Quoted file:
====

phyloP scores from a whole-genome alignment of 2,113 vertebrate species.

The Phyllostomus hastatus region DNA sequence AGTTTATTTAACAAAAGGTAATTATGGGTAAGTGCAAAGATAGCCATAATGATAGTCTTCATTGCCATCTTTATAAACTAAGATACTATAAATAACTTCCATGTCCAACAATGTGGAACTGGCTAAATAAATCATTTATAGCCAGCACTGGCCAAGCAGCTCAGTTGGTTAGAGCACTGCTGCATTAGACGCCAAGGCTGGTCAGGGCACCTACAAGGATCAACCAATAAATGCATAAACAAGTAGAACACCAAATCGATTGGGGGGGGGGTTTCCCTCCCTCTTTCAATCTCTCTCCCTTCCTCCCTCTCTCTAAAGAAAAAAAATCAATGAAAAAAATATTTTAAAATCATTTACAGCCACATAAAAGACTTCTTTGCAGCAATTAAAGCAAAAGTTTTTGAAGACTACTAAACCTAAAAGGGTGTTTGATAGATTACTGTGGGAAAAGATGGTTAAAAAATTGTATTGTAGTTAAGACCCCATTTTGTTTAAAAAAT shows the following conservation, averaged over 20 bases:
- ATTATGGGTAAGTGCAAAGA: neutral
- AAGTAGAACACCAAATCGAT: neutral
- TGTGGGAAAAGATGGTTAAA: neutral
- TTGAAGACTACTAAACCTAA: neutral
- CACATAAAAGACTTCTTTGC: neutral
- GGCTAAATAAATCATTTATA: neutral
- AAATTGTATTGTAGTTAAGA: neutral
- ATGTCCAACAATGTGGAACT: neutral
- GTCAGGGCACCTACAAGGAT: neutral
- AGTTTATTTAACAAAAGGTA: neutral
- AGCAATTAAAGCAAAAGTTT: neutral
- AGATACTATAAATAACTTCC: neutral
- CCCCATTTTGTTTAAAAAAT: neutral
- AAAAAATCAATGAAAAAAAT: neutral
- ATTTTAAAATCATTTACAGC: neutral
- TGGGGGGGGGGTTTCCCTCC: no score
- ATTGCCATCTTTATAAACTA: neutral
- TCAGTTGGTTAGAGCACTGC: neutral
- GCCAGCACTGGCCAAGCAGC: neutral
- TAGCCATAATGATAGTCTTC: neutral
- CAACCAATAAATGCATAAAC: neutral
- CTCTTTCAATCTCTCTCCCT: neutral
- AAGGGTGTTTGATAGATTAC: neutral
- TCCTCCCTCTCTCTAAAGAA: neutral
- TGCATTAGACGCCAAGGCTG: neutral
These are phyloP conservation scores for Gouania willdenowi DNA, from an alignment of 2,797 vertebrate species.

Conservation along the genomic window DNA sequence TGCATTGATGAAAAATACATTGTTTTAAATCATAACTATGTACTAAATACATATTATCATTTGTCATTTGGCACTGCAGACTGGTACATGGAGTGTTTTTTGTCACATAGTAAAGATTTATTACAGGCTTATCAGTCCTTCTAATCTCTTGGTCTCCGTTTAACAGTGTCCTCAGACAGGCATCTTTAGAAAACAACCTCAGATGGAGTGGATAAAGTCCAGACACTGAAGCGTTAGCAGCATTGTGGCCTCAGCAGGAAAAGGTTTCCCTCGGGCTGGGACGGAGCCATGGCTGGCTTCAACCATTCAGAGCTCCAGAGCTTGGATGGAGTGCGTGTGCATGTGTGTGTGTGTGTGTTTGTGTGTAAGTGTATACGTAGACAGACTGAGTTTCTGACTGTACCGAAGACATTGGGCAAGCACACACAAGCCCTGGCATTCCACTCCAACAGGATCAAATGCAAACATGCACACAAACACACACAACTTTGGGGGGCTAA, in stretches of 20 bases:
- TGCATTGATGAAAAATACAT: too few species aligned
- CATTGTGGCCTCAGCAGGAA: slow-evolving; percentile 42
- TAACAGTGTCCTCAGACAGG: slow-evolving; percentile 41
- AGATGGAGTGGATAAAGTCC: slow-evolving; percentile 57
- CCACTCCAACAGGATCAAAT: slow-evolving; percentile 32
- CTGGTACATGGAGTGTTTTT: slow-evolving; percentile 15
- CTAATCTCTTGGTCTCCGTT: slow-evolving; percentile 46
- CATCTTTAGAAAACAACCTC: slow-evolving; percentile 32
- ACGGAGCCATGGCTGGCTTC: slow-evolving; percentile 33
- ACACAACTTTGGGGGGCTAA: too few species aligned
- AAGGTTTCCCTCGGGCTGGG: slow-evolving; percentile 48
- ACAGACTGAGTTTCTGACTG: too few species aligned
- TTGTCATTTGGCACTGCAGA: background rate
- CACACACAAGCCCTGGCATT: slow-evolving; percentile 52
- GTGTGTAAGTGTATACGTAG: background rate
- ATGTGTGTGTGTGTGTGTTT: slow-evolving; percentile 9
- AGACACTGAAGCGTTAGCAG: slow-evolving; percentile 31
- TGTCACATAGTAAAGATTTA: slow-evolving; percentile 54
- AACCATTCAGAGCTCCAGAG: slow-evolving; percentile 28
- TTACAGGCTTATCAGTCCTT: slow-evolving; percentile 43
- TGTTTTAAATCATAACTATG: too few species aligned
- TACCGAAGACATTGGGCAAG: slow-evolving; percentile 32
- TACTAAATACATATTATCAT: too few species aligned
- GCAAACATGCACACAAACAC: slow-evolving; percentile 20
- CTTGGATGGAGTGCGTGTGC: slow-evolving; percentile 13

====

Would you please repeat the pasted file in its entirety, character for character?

phyloP scores from a whole-genome alignment of 2,113 vertebrate species.

The Phyllostomus hastatus region DNA sequence AGTTTATTTAACAAAAGGTAATTATGGGTAAGTGCAAAGATAGCCATAATGATAGTCTTCATTGCCATCTTTATAAACTAAGATACTATAAATAACTTCCATGTCCAACAATGTGGAACTGGCTAAATAAATCATTTATAGCCAGCACTGGCCAAGCAGCTCAGTTGGTTAGAGCACTGCTGCATTAGACGCCAAGGCTGGTCAGGGCACCTACAAGGATCAACCAATAAATGCATAAACAAGTAGAACACCAAATCGATTGGGGGGGGGGTTTCCCTCCCTCTTTCAATCTCTCTCCCTTCCTCCCTCTCTCTAAAGAAAAAAAATCAATGAAAAAAATATTTTAAAATCATTTACAGCCACATAAAAGACTTCTTTGCAGCAATTAAAGCAAAAGTTTTTGAAGACTACTAAACCTAAAAGGGTGTTTGATAGATTACTGTGGGAAAAGATGGTTAAAAAATTGTATTGTAGTTAAGACCCCATTTTGTTTAAAAAAT shows the following conservation, averaged over 20 bases:
- ATTATGGGTAAGTGCAAAGA: neutral
- AAGTAGAACACCAAATCGAT: neutral
- TGTGGGAAAAGATGGTTAAA: neutral
- TTGAAGACTACTAAACCTAA: neutral
- CACATAAAAGACTTCTTTGC: neutral
- GGCTAAATAAATCATTTATA: neutral
- AAATTGTATTGTAGTTAAGA: neutral
- ATGTCCAACAATGTGGAACT: neutral
- GTCAGGGCACCTACAAGGAT: neutral
- AGTTTATTTAACAAAAGGTA: neutral
- AGCAATTAAAGCAAAAGTTT: neutral
- AGATACTATAAATAACTTCC: neutral
- CCCCATTTTGTTTAAAAAAT: neutral
- AAAAAATCAATGAAAAAAAT: neutral
- ATTTTAAAATCATTTACAGC: neutral
- TGGGGGGGGGGTTTCCCTCC: no score
- ATTGCCATCTTTATAAACTA: neutral
- TCAGTTGGTTAGAGCACTGC: neutral
- GCCAGCACTGGCCAAGCAGC: neutral
- TAGCCATAATGATAGTCTTC: neutral
- CAACCAATAAATGCATAAAC: neutral
- CTCTTTCAATCTCTCTCCCT: neutral
- AAGGGTGTTTGATAGATTAC: neutral
- TCCTCCCTCTCTCTAAAGAA: neutral
- TGCATTAGACGCCAAGGCTG: neutral
These are phyloP conservation scores for Gouania willdenowi DNA, from an alignment of 2,797 vertebrate species.

Conservation along the genomic window DNA sequence TGCATTGATGAAAAATACATTGTTTTAAATCATAACTATGTACTAAATACATATTATCATTTGTCATTTGGCACTGCAGACTGGTACATGGAGTGTTTTTTGTCACATAGTAAAGATTTATTACAGGCTTATCAGTCCTTCTAATCTCTTGGTCTCCGTTTAACAGTGTCCTCAGACAGGCATCTTTAGAAAACAACCTCAGATGGAGTGGATAAAGTCCAGACACTGAAGCGTTAGCAGCATTGTGGCCTCAGCAGGAAAAGGTTTCCCTCGGGCTGGGACGGAGCCATGGCTGGCTTCAACCATTCAGAGCTCCAGAGCTTGGATGGAGTGCGTGTGCATGTGTGTGTGTGTGTGTTTGTGTGTAAGTGTATACGTAGACAGACTGAGTTTCTGACTGTACCGAAGACATTGGGCAAGCACACACAAGCCCTGGCATTCCACTCCAACAGGATCAAATGCAAACATGCACACAAACACACACAACTTTGGGGGGCTAA, in stretches of 20 bases:
- TGCATTGATGAAAAATACAT: too few species aligned
- CATTGTGGCCTCAGCAGGAA: slow-evolving; percentile 42
- TAACAGTGTCCTCAGACAGG: slow-evolving; percentile 41
- AGATGGAGTGGATAAAGTCC: slow-evolving; percentile 57
- CCACTCCAACAGGATCAAAT: slow-evolving; percentile 32
- CTGGTACATGGAGTGTTTTT: slow-evolving; percentile 15
- CTAATCTCTTGGTCTCCGTT: slow-evolving; percentile 46
- CATCTTTAGAAAACAACCTC: slow-evolving; percentile 32
- ACGGAGCCATGGCTGGCTTC: slow-evolving; percentile 33
- ACACAACTTTGGGGGGCTAA: too few species aligned
- AAGGTTTCCCTCGGGCTGGG: slow-evolving; percentile 48
- ACAGACTGAGTTTCTGACTG: too few species aligned
- TTGTCATTTGGCACTGCAGA: background rate
- CACACACAAGCCCTGGCATT: slow-evolving; percentile 52
- GTGTGTAAGTGTATACGTAG: background rate
- ATGTGTGTGTGTGTGTGTTT: slow-evolving; percentile 9
- AGACACTGAAGCGTTAGCAG: slow-evolving; percentile 31
- TGTCACATAGTAAAGATTTA: slow-evolving; percentile 54
- AACCATTCAGAGCTCCAGAG: slow-evolving; percentile 28
- TTACAGGCTTATCAGTCCTT: slow-evolving; percentile 43
- TGTTTTAAATCATAACTATG: too few species aligned
- TACCGAAGACATTGGGCAAG: slow-evolving; percentile 32
- TACTAAATACATATTATCAT: too few species aligned
- GCAAACATGCACACAAACAC: slow-evolving; percentile 20
- CTTGGATGGAGTGCGTGTGC: slow-evolving; percentile 13